The fundamental abstraction and data type of the X Toolkit is the widget, which is a combination of an X window and its associated input and display semantics and which is dynamically allocated and contains state information. Some widgets display information (for example, text or graphics), and others are merely containers for other widgets (for example, a menu box). Some widgets are output-only and do not react to pointer or keyboard input, and others change their display in response to input and can invoke functions that an application has attached to them.

Every widget belongs to exactly one widget class, which is statically allocated and initialized and which contains the operations allowable on widgets of that class. Logically, a widget class is the procedures and data associated with all widgets belonging to that class. These procedures and data can be inherited by subclasses. Physically, a widget class is a pointer to a structure. The contents of this structure are constant for all widgets of the widget class but will vary from class to class. (Here, "constant" means the class structure is initialized at compile time and never changed, except for a one-time class initialization and in-place compilation of resource lists, which takes place when the first widget of the class or subclass is created.) For further information, see Section 2.5.

The distribution of the declarations and code for a new widget class among a public .h file for application programmer use, a private .h file for widget programmer use, and the implementation .c file is described in Section 1.6. The predefined widget classes adhere to these conventions.

A widget instance is composed of two parts:

Much of the input/output of a widget (for example, fonts, colors, sizes, border widths, and so on) is customizable by users.

This chapter discusses the base widget classes, Core, Composite, and Constraint, and ends with a discussion of widget classing.

1.4.1. Core Widgets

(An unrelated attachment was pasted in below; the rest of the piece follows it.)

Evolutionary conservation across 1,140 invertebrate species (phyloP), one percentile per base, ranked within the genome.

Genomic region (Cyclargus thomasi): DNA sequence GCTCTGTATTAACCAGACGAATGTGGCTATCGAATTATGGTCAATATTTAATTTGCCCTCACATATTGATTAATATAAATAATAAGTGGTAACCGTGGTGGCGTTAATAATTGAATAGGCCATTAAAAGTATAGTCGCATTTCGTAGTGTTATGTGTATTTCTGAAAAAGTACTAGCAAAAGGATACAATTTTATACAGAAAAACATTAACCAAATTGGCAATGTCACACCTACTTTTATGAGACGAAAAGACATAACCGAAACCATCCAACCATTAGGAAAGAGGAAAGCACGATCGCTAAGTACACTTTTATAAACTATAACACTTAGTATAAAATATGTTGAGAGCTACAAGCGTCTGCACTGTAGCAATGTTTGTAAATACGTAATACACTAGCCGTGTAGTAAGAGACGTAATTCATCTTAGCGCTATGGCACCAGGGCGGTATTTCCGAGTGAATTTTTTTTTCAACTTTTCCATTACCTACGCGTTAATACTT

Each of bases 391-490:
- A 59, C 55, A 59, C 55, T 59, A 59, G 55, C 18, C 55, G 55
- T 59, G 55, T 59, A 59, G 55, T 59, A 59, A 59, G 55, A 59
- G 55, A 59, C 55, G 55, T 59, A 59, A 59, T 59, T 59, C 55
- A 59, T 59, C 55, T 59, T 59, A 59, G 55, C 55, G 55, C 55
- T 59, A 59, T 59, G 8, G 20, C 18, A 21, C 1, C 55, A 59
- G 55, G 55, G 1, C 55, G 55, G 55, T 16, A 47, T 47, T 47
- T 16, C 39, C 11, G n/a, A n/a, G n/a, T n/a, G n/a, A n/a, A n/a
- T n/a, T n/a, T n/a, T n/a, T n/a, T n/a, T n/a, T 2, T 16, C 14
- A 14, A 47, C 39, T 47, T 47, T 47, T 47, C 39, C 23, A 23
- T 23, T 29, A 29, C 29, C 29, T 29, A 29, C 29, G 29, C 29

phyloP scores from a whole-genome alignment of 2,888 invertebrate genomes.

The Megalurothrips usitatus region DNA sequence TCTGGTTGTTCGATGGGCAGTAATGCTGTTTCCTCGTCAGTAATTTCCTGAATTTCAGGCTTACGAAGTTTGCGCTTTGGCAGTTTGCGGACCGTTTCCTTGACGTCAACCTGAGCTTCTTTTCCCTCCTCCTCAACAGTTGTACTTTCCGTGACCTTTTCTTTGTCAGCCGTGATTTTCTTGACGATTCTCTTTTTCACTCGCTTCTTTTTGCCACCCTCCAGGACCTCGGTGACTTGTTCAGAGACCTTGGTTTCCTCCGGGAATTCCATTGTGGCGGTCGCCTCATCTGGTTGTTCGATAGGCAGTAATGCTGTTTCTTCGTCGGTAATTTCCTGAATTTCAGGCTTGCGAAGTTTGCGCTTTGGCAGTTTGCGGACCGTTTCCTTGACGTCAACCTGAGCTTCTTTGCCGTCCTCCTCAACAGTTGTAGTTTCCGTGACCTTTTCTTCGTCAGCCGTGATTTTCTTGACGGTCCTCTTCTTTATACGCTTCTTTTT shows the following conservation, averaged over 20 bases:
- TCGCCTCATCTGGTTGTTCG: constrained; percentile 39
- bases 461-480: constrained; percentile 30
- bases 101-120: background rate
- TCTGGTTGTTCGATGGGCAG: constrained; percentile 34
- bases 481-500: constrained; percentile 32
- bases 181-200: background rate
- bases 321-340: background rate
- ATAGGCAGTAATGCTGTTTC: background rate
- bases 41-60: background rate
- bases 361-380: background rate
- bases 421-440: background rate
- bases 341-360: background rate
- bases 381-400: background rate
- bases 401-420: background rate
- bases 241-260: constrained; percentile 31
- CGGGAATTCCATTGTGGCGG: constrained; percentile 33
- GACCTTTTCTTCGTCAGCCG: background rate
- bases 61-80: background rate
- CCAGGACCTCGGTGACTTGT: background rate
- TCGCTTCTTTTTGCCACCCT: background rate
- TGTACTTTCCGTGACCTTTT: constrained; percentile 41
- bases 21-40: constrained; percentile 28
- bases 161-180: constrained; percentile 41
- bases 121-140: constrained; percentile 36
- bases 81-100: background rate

The Core widget class contains the definitions of fields common to all widgets. All widgets classes are subclasses of the Core class, which is defined by the CoreClassPart and CorePart structures. CoreClassPart Structure

All widget classes contain the fields defined in the CoreClassPart structure.

typedef struct {
WidgetClass superclass;See Section 1.6
String class_name;See Chapter 9
Cardinal widget_size;See Section 1.6
XtProc class_initialize;See Section 1.6
XtWidgetClassProc class_part_initialize;See Section 1.6
XtEnum class_inited;See Section 1.6
XtInitProc initialize;See Section 2.5
XtArgsProc initialize_hook;See Section 2.5
XtRealizeProc realize;See Section 2.6
XtActionList actions;See Chapter 10
Cardinal num_actions;See Chapter 10
XtResourceList resources;See Chapter 9
Cardinal num_resources;See Chapter 9
XrmClass xrm_class;Private to resource manager
Boolean compress_motion;See Section 7.9
XtEnum compress_exposure;See Section 7.9
Boolean compress_enterleave;See Section 7.9
Boolean visible_interest;See Section 7.10
XtWidgetProc destroy;See Section 2.8
XtWidgetProc resize;See Chapter 6
XtExposeProc expose;See Section 7.10
XtSetValuesFunc set_values;See Section 9.7
XtArgsFunc set_values_hook;See Section 9.7
XtAlmostProc set_values_almost;See Section 9.7
XtArgsProc get_values_hook;See Section 9.7
XtAcceptFocusProc accept_focus;See Section 7.3
XtVersionType version;See Section 1.6
XtPointer callback_private;Private to callbacks
String tm_table;See Chapter 10
XtGeometryHandler query_geometry;See Chapter 6
XtStringProc display_accelerator;See Chapter 10
XtPointer extension;See Section 1.6
} CoreClassPart;

All widget classes have the Core class fields as their first component. The prototypical WidgetClass and CoreWidgetClass are defined with only this set of fields.

typedef struct {
        CoreClassPart core_class;
} WidgetClassRec, *WidgetClass, CoreClassRec, *CoreWidgetClass;

Various routines can cast widget class pointers, as needed, to specific widget class types.

The single occurrences of the class record and pointer for creating instances of Core are

In IntrinsicP.h:

extern WidgetClassRec widgetClassRec;
#define coreClassRec widgetClassRec

In Intrinsic.h:

extern WidgetClass widgetClass, coreWidgetClass;